The Justice Department apparently didn’t listen in on any conversations between AP reporters and their sources, but it knew who the reporters called and who called them. It’s almost impossible to overstate the chilling effect that could have.
While I doubt that any of the reporters were intimidated, the same can’t be said for the people they spoke to … or are likely to speak to in the future. Why would confidential sources or whistleblowers have anything to do with a reporter if they think the government will have a record of the call?
In 2010, our Justice Department also obtained subpoenas and search warrants for phone records, e-mails and security badge tracking of Fox News correspondent James Rosen. Rosen had revealed that the Central Intelligence Agency had a 2009 source in North Korea who said that country was about to conduct a nuclear weapons test.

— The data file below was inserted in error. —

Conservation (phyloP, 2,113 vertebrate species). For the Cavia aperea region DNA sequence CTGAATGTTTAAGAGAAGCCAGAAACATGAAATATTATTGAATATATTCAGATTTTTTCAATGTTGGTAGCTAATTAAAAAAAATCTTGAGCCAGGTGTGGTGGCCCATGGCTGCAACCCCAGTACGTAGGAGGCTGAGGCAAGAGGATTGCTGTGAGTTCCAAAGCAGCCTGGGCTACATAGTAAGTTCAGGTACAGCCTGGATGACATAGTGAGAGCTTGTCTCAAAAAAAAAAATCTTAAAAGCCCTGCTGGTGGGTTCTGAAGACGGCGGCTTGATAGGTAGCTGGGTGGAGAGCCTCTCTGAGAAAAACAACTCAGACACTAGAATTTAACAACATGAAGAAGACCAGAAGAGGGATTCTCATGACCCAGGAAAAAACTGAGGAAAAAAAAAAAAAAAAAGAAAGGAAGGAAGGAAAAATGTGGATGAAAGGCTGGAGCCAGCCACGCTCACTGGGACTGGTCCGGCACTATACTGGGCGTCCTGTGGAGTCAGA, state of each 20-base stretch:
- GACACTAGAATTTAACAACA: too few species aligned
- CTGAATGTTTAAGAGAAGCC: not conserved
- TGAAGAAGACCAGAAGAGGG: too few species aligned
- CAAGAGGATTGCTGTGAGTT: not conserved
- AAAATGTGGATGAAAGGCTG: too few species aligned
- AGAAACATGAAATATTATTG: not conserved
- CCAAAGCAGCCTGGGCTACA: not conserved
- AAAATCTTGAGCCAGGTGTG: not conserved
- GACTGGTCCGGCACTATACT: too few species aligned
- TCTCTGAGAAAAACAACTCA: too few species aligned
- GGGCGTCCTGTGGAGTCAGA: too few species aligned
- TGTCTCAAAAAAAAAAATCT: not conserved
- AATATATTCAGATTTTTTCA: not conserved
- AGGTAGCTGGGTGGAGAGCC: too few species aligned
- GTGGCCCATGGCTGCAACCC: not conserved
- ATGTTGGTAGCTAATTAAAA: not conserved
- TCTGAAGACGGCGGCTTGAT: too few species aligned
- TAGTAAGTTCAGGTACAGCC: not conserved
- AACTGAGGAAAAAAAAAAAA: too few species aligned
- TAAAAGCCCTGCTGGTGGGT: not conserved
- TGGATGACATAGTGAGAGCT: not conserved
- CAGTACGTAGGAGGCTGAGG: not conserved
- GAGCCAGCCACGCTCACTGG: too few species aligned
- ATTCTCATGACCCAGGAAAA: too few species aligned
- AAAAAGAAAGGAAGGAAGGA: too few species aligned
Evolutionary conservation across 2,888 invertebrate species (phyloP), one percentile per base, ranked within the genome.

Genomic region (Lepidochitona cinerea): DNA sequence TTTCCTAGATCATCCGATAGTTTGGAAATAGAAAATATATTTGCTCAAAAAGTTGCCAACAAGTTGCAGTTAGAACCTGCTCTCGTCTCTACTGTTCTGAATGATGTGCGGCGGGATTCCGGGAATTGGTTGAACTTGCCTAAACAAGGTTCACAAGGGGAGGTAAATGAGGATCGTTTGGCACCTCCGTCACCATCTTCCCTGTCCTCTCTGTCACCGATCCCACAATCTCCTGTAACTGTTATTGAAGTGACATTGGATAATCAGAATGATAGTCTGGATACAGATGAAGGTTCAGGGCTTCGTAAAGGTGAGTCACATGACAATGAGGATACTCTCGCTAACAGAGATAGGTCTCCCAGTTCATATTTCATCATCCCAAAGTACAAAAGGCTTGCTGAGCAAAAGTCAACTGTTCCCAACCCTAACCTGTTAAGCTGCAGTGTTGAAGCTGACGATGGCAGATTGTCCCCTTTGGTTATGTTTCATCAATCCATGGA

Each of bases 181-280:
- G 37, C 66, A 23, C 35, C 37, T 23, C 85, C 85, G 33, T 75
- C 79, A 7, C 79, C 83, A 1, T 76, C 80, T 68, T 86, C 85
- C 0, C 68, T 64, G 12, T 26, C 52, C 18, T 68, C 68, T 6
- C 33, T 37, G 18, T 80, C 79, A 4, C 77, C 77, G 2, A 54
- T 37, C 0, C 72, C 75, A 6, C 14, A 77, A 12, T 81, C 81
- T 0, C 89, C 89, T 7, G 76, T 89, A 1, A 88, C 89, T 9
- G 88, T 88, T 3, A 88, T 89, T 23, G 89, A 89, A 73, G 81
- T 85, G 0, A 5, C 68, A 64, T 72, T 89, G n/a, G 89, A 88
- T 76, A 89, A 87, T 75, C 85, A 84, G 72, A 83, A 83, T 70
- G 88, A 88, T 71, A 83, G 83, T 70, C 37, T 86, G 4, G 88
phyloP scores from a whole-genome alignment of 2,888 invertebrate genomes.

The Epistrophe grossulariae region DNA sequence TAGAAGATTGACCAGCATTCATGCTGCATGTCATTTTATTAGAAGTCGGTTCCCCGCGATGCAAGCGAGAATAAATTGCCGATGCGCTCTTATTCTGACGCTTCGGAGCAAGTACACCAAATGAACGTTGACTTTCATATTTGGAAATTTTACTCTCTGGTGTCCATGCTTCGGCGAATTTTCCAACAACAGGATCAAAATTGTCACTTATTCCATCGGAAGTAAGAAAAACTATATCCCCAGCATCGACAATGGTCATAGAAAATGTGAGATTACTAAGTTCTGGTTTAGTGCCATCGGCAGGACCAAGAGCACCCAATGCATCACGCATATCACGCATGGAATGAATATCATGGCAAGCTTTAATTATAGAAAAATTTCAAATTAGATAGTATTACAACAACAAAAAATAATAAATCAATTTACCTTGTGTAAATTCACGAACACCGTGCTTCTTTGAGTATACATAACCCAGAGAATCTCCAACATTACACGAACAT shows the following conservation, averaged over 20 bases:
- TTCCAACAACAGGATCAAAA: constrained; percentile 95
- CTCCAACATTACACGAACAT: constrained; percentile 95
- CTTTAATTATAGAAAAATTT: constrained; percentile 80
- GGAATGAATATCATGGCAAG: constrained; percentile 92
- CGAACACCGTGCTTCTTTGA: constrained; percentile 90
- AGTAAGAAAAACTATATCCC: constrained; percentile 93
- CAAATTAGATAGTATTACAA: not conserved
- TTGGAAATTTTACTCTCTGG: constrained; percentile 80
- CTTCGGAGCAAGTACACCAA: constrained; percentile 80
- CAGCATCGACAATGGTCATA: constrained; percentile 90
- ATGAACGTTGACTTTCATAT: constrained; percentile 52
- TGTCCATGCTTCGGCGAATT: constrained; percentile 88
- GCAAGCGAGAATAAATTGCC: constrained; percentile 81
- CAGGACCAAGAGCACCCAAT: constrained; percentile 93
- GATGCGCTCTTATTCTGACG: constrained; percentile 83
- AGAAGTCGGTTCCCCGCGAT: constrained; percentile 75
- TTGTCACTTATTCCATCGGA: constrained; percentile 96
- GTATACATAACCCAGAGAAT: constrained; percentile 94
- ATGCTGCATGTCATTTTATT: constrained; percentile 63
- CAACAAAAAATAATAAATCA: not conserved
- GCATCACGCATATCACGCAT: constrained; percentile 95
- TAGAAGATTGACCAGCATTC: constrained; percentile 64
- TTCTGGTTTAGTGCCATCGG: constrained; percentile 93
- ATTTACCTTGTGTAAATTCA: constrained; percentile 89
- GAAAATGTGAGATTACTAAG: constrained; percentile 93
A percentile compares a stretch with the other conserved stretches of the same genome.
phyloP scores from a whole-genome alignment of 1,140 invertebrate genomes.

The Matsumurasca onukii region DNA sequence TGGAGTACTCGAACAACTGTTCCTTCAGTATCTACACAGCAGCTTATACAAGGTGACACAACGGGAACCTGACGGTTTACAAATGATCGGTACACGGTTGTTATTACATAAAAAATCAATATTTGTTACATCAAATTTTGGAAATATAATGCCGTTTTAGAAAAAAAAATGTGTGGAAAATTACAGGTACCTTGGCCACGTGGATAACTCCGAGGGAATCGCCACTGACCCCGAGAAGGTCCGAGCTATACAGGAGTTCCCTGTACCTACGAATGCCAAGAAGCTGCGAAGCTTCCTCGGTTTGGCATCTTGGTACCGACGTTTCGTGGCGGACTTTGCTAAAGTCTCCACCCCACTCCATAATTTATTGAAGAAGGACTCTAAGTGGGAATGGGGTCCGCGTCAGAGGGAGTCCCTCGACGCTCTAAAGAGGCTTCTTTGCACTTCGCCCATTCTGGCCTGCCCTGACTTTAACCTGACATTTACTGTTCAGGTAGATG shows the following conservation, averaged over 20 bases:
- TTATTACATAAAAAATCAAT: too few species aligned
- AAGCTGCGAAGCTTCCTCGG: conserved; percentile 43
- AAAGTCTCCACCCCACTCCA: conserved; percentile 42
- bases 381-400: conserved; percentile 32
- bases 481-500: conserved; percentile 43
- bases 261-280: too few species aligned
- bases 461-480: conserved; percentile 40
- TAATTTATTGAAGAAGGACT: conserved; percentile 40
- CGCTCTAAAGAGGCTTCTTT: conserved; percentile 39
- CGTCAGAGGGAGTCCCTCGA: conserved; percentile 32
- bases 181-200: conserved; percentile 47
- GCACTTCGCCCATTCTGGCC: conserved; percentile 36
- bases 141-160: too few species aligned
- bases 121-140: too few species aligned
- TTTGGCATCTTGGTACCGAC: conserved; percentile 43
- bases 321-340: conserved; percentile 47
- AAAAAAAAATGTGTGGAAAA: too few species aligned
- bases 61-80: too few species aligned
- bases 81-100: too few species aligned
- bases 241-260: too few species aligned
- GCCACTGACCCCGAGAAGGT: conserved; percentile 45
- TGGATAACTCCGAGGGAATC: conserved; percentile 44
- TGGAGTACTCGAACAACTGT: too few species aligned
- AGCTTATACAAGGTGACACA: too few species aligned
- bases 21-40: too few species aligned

Mr. Holder will be spending a lot of time over the next few months answering questions from Congress about his involvement in the Rosen matter. As well he should.
This isn’t about the problems of journalists, about which the public cares little. It’s about Americans’ right to unfettered and unintimidated information that only a free press can provide.
The IRS, perhaps the most unpopular government agency based on the fact that it takes everybody’s money, didn’t do itself — or this country — any good when it let politics infect its work.
We still don’t know all the facts, but what we know is bad enough. IRS agents in Cincinnati delayed approval of tax-exempt status for conservative groups over an 18-months period that included the 2010 and 2012 election cycles. The delays — while requests from liberal groups whizzed through — certainly didn’t help the conservatives’ fundraising efforts.
Clearly, that kind of thing stinks.